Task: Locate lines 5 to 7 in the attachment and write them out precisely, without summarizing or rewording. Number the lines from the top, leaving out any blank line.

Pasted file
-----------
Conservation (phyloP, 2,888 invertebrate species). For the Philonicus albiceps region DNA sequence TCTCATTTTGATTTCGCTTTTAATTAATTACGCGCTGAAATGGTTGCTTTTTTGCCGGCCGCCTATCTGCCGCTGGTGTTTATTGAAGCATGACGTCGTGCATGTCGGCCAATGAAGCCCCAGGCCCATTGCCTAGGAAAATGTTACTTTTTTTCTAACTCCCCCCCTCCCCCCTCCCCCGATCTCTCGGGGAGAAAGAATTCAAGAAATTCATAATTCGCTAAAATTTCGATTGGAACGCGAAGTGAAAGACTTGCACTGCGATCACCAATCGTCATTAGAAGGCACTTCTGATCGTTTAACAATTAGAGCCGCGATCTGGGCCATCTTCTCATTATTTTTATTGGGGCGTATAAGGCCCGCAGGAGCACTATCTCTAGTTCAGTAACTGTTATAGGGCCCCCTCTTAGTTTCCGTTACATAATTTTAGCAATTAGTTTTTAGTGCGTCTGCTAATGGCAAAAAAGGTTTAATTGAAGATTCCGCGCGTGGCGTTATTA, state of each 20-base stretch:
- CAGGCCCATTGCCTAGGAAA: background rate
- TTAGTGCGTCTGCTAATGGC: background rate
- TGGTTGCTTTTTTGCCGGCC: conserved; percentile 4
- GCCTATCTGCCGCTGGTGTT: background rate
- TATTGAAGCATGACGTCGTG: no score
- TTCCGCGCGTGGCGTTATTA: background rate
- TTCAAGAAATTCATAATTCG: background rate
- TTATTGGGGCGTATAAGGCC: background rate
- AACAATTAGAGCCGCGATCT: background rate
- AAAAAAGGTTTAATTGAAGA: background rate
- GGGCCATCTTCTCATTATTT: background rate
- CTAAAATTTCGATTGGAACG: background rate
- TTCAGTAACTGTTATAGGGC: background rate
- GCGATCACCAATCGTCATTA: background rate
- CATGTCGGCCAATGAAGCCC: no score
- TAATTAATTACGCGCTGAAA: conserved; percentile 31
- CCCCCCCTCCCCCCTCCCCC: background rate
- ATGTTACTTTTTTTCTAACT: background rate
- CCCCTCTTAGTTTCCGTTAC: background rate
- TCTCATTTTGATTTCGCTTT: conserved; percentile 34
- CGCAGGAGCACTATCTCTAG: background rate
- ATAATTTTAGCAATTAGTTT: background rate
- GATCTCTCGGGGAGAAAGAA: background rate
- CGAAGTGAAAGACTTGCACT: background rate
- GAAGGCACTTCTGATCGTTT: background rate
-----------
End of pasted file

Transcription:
- GCCTATCTGCCGCTGGTGTT: background rate
- TATTGAAGCATGACGTCGTG: no score
- TTCCGCGCGTGGCGTTATTA: background rate